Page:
Medair Achieves Certification Against the Core Humanitarian Standard

29 April 2019

We are pleased to announce that Medair, a CHS Alliance member and a Swiss humanitarian organisation to relieve human suffering in some of the world’s most remote and devastated places, has recently achieved certification against the Core Humanitarian Standard. Continue reading to learn about their journey.

Medair, a CHS Alliance member and a Swiss humanitarian organisation inspired by the Christian faith to relieve human suffering in some of the world’s most remote and devastated places, has recently achieved certification against the Core Humanitarian Standard (CHS) for its principled, accountable, and high-quality humanitarian action.

Medair Achieves Certification

Large-scale, protracted crises are the new normal with a devastating impact on communities and infrastructure that can last for generations. As needs increase and effective humanitarian response becomes both more demanding, the call for humanitarian actors to demonstrate greater quality, accountability and effectiveness of humanitarian intervention has become more urgent. This motivated Medair to set the goal of achieving an externally recognised certification that requires them to sustain a high standard of quality and effectiveness in their operations and accountability to the people they serve.

The process that led to Medair’s CHS certification started a couple of years ago when an internal team was set up to undertake a CHS self-assessment to gauge Medair’s performance on the different aspects of quality and accountability set out in the nine commitments of the CHS. At that point, Medair knew certification was possible, largely due to the quality of their staff and the sound infrastructure backing up the organisation. However, the journey to certification still required a number of measures to be revised, communicated and implemented.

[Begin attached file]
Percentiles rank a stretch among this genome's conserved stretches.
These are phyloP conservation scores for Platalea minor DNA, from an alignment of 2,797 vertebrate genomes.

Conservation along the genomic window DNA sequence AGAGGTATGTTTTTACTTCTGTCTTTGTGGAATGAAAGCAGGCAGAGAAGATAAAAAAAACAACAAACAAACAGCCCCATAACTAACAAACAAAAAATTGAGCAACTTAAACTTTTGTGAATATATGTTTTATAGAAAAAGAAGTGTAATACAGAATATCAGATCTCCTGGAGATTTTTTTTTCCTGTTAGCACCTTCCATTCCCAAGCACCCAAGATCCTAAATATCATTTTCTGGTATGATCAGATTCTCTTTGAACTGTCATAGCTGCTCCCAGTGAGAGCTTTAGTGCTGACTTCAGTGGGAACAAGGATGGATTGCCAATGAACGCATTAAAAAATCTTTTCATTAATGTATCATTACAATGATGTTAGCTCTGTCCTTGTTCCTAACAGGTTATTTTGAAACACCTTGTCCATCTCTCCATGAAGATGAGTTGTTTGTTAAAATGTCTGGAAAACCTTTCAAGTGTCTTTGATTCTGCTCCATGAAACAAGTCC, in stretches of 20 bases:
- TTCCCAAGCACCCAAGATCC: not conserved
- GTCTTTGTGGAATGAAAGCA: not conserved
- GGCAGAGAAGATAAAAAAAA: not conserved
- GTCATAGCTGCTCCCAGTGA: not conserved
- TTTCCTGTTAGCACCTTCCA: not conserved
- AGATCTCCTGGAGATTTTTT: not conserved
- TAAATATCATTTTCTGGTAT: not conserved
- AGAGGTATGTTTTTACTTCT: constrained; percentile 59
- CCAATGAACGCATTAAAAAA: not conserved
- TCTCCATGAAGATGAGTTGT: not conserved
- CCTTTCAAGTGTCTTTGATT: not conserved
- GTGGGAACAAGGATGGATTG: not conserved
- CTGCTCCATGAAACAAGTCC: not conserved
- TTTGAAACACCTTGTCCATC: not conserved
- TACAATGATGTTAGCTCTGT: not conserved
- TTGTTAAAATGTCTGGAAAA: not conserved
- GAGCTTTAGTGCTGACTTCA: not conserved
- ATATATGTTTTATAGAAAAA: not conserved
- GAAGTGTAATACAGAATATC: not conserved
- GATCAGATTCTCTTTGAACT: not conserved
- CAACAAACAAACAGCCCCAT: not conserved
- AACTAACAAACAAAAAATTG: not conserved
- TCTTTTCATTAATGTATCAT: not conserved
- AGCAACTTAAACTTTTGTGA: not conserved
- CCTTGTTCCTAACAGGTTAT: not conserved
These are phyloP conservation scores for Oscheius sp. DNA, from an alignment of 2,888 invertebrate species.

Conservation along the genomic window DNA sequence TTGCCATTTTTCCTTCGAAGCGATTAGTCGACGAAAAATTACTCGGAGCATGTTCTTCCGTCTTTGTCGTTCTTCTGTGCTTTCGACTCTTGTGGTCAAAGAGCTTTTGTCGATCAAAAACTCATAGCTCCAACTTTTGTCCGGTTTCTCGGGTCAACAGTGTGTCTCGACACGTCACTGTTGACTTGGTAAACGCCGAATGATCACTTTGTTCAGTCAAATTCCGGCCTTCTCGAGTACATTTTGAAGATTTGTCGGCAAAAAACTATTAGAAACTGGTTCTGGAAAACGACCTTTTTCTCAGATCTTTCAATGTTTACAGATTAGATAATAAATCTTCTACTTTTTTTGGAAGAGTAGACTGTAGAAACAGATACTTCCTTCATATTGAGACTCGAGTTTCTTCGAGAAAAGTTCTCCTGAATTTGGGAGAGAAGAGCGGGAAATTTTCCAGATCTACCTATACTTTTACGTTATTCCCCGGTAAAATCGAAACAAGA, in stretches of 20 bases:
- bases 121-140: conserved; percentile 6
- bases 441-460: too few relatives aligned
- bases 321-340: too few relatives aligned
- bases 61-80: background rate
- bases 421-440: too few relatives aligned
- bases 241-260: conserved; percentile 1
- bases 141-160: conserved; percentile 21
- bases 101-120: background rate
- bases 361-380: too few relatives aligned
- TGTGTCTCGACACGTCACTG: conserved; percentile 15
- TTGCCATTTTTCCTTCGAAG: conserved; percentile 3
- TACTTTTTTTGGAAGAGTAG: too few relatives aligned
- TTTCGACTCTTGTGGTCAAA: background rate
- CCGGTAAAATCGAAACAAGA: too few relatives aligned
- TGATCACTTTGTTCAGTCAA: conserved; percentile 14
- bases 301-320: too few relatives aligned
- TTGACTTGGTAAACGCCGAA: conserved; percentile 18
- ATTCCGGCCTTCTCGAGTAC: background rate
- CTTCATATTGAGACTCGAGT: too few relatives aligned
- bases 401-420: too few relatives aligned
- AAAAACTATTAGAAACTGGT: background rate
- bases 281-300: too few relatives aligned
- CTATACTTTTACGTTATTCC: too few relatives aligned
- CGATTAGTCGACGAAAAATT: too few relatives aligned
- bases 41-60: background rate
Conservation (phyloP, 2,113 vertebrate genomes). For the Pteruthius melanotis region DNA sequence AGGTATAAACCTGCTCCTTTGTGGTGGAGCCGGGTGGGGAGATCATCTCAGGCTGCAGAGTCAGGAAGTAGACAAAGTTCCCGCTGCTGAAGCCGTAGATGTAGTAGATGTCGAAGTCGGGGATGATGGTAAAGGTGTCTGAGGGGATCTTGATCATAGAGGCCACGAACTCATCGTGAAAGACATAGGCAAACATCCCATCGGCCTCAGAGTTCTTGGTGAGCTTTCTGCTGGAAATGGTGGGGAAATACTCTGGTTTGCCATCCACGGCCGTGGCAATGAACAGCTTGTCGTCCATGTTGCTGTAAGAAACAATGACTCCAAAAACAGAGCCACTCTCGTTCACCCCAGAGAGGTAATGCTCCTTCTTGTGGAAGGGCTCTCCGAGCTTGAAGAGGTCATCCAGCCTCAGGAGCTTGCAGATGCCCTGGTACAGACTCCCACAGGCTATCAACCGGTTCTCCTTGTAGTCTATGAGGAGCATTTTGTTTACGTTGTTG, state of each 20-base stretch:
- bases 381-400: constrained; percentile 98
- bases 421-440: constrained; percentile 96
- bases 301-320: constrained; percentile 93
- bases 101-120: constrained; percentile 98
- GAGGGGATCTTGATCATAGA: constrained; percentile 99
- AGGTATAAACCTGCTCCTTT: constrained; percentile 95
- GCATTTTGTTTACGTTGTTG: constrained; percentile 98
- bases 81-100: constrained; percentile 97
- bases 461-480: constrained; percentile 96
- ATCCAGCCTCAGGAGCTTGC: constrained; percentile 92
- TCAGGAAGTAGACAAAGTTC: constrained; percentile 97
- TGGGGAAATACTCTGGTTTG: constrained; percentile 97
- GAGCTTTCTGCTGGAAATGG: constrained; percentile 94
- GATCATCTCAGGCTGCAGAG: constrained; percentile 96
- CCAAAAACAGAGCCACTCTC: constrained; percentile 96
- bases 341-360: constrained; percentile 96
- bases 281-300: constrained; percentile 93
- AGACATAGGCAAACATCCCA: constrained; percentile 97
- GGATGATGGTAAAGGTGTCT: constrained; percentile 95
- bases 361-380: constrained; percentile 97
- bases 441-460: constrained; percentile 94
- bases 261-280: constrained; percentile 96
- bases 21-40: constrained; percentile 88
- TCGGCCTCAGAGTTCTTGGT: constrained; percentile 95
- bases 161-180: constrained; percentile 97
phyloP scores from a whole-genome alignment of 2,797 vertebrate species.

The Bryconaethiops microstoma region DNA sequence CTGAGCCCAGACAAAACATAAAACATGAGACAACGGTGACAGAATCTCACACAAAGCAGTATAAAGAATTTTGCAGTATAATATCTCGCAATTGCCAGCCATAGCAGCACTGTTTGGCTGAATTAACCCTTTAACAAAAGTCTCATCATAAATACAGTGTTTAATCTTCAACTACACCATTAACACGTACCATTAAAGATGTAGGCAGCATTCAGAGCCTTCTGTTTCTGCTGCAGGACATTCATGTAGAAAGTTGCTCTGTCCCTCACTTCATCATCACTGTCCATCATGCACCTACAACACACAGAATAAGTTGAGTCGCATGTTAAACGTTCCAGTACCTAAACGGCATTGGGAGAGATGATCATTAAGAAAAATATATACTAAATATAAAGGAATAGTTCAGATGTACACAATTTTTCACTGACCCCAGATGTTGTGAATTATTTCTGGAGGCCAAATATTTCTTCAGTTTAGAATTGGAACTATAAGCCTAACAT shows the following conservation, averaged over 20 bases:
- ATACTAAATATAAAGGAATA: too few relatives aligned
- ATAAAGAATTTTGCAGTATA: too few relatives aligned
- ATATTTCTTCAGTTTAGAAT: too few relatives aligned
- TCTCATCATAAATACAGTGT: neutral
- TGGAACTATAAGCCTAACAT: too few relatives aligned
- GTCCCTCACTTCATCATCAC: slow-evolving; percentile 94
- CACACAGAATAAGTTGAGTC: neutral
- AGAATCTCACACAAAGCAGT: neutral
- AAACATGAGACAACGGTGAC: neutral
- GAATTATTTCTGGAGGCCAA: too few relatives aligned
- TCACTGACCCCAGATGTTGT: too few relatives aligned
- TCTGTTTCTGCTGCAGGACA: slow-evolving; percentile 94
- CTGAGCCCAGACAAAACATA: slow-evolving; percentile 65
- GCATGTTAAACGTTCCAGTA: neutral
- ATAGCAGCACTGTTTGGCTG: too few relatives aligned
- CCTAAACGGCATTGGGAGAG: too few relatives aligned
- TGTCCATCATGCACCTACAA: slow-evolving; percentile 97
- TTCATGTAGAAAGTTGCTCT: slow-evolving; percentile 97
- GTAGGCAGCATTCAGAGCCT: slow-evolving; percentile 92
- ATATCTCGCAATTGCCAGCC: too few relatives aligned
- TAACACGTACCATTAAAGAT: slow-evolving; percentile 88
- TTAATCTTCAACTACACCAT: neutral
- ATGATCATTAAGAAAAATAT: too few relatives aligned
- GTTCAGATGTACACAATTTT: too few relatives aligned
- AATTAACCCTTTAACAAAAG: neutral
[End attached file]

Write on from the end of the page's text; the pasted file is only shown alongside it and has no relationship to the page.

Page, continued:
The team responsible for conducting the self-assessment put a plan into action, which included, for example, the development of a new Beneficiary Accountability Guidelines and the introduction a new feedback mechanism, which was launched in January 2018. The team worked tirelessly with the CHS Alliance and HQAI, and with many Medair colleagues at its Global Support Office as well as in its Lebanon and South Sudan country programmes to ensure Medair was in a position to achieve full certification.

As Medair sought CHS certification, HQAI auditors cross-checked whether or not the nine commitments of the CHS were being correctly and consistently applied in Medair’s Global Support Office and country programmes. The audit implied a thorough process of document checks, practice reviews, as well as interviews with staff, people in vulnerable communities, and other local stakeholders. A detailed audit report summarises the findings and will help them improve. The entire process helped to put the CHS at the forefront of the entire organisation and to realign Medair’s activities and procedures accordingly.

Medair has 30 years of experience working in highly complex crises across Africa, Asia, and the Middle East, and has been spearheading the application of new technologies in humanitarian response. In Lebanon, for example, Medair’s pioneering work in mapping and data management among Syrian refugee settlements has been widely rolled out by the UN Refugee Agency (UNHCR).

Medair is responding to the humanitarian crisis in DR Congo. The CHS-certified modus operandi for how teams should work with devastated communities strongly resonates with the Congolese communities Medair collaborates with. When Medair introduced its feedback and complaint submission mechanisms to leaders of a community in Nord Kivu Province, they were told that “We really appreciate this; it’s the first time that an NGO has taken the time to speak with us about such a thing.

Medair Achieves Certification

In Mozambique, Medair’s Emergency Response Team is providing relief to communities affected by Cyclone Idai and the related flooding. During Medair’s distribution of emergency shelter and cholera prevention kits in Haruma village, Maria Anita, a recipient of the relief items, said “Yesterday, when I saw you coming and talking to our people, I was sure you were not going to come back here. This morning, when I saw you coming with help, I could not believe my eyes. I was so happy that I started crying.

Although achieving certification is an important milestone, Medair is aware that it’s part of a journey to further improve. The organisation is now fully engaged in the implementation of an improvement plan to address the identified weaknesses in areas such as organisational capacity strengthening, systematic ways to consider impacts of the use of local and natural resources on the environment, and the continuous review of the feedback and complaints mechanism to improve services across all country programmes.

This article was prepared by Raffaella Infanti from Medair